Big flashy flies? - Fly Fishing Forum
Pacific Northwest Sea Run Forum No such thing as rainbow trout, only landlocked steelhead

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Old 10-12-2001, 03:37 PM
juro's Avatar
juro juro is offline
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Location: Steelhead country|striper coast|bonefish belt
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Big flashy flies?

I often fished directly across from a skillfull spin fisherman on fall mornings and evenings to/from work in Issaquah, WA. The Snoqualmie was a very easy detour en route.

I'd be swinging something small and dark, shrimpy or pupa-like through the rock garden or skating something overhead - and he would be slinging a flashy bright spoon or spinner across the tailout of the pool.

Sometimes I would hook up and land the fish, sometimes he would, occasionally we both would. Before you know it we'd be giving each other the thumbs up when the other hooked up and became familiar acquaintances. I recently found some pictures where he is in the background while I am fighting a fish.

Anyway, his approach was to wobble or spin a big bright shiny lure through the hole to shake it up a bit and get a steelhead to charge it and nail it. My approach was to present something in a stealthy, buggy or sculpin like manner into the fish's world while trying not to stir it up too much.

Opposite worlds, side by side, yet the results were about the same (in the fall). I've wondered many many times what would happen if we each crossed into the other's world...

I guess the bobber and jig technique is the spin fisher's foray into the fly swinger's world, but what do we do that stirs up a pool to exploit the type of attack that a spinner or spoon incites?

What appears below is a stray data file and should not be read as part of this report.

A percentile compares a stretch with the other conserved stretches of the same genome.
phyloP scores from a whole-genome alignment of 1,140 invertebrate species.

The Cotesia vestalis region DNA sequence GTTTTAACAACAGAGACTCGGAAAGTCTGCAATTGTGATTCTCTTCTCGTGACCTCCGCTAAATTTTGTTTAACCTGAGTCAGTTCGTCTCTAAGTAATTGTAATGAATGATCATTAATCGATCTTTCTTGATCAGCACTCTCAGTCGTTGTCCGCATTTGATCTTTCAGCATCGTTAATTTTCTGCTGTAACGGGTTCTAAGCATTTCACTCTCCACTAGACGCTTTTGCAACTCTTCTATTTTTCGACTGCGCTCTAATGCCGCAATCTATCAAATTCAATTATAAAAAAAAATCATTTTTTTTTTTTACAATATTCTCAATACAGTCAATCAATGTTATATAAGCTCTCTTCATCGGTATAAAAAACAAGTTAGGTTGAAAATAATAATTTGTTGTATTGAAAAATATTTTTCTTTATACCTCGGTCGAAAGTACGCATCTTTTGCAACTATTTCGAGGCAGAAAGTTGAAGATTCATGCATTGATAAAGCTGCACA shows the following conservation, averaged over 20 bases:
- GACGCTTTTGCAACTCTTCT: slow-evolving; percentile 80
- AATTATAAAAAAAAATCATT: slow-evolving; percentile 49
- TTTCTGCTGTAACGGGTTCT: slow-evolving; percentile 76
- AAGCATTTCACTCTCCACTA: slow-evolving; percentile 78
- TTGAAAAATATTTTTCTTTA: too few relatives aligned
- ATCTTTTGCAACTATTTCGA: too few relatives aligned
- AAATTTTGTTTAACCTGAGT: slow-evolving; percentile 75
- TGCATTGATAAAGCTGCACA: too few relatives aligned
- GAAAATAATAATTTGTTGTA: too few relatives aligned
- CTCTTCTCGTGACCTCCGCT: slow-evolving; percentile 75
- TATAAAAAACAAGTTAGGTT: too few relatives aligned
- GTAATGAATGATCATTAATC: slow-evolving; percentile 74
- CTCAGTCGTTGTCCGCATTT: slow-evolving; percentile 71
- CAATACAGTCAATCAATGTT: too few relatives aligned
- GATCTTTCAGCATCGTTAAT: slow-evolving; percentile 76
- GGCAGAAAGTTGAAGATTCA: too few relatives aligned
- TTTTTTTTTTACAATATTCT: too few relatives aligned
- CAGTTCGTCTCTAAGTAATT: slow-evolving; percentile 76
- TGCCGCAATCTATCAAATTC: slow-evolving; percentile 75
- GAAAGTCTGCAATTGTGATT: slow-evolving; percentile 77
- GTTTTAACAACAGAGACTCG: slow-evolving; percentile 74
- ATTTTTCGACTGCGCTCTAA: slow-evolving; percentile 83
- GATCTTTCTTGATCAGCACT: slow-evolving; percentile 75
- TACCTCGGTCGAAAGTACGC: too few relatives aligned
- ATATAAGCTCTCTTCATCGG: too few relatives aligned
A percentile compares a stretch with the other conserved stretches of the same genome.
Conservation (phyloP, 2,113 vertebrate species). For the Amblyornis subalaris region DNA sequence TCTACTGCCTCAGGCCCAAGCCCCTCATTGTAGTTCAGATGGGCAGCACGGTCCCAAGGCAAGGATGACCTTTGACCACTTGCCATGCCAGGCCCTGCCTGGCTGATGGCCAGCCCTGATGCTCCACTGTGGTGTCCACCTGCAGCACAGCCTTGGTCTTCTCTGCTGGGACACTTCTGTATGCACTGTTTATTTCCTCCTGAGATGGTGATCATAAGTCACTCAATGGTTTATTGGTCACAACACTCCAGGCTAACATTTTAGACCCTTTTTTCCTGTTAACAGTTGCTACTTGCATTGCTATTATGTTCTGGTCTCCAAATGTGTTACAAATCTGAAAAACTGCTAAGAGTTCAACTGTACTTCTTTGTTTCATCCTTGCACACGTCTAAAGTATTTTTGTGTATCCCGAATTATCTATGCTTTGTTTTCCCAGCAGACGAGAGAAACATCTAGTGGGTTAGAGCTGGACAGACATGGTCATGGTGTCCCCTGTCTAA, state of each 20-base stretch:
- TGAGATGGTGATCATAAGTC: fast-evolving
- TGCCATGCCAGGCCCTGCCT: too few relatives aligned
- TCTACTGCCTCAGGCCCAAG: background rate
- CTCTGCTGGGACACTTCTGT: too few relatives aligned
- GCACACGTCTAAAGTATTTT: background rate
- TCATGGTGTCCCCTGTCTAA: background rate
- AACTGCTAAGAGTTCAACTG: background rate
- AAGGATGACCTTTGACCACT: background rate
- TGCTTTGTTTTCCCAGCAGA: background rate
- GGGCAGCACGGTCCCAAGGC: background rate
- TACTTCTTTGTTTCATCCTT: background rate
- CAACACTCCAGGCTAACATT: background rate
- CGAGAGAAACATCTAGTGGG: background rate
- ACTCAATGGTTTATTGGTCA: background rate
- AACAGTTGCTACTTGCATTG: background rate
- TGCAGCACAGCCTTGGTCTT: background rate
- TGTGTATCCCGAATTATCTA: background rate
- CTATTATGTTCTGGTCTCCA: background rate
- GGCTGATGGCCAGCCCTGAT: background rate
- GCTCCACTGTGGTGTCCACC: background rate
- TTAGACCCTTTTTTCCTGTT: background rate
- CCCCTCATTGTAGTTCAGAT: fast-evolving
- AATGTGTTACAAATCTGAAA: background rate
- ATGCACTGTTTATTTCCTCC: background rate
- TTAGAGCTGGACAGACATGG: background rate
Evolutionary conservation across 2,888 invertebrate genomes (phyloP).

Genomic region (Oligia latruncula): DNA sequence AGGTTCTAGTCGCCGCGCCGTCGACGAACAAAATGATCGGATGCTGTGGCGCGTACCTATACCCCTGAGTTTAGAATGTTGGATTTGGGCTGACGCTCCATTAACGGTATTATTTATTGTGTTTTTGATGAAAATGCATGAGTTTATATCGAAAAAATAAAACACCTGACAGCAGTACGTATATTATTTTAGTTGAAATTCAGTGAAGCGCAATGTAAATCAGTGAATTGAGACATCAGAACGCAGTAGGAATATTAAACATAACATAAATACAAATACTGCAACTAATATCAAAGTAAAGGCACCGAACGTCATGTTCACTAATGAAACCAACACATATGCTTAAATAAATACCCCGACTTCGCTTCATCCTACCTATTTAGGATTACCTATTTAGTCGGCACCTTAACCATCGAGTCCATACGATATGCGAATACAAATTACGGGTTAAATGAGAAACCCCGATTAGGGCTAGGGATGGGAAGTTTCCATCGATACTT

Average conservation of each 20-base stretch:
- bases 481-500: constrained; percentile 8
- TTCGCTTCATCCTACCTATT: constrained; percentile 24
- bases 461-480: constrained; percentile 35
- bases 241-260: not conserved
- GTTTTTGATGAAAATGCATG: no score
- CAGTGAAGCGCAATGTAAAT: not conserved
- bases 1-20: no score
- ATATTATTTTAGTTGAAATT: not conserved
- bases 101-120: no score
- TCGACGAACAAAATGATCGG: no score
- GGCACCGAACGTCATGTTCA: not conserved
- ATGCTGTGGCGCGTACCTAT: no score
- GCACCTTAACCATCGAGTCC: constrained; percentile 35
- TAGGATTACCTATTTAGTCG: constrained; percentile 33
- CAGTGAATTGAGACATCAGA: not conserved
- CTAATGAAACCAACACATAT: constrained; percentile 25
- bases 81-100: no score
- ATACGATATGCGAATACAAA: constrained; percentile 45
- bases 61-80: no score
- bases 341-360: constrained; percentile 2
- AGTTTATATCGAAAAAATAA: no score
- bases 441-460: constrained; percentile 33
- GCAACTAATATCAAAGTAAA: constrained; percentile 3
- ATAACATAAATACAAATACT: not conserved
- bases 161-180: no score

The closest I've come is probably on the Skagit with Andre and 'the steelhead bum' sans the flash... but even that was far from the approach that a lure uses.

Then I get to thinking about the herring and candlefish they gorge on out in the sea. Why are no steelhead patterns suggestive of such species when lures commonly suggest baitfish?

Now I have zero complaints about the way steelies rise to caddis patterns, grab wet flies on the swing, and take a gaudy spring fly fished on a tip, none at all... just wondering if there is another dimension yet untapped in steelhead FF.
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Old 10-12-2001, 05:01 PM
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sinktip sinktip is offline
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Very thought provoking Juro. I'm sure that some have tried baitfish patterns in the rivers and I bet some fish have been brought to hand on same. My guess is they are more effective in the salt for the same reason the spoon works well in the river: action. Most of our steelheading is done with a downstream swing. This method is hard pressed to match the action of a spoon or a baitfish pattern retrieved with an eratic strip.
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Old 10-12-2001, 06:17 PM
andre andre is offline
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Location: OR, WA, BC
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I'll take a couple of liberties hear. I think you have gone this way and shaken up the pool. The contrast and profile provided by "The Rat" are big and "flashy/life like/contrasty" enough to shake up the largest sections of summer water. Bright flashy no, I know Tyler and Dana also use large flies to entice the monster summers of their zipper lip. How to hook up with you guys up there soon.
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Old 10-12-2001, 07:02 PM
Fred Evans Fred Evans is offline
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Tend to think it's a river by river thing. On the Rogue it's usually dark (black if typical) flys, Bead head prince nymphs, etc. On the North Fork of the Umpqua (low water and all) it's Carnival Time.

Large, bushy, flashy, etc., appear to be the toys of choice. On the Rogue you'd get zip for your effort with most of these patterns.

I guess that's a good part of why my vest has to run to 10# with all the boxes, spools, etc. God help me if I ever fall in fast water.
Fred Evans
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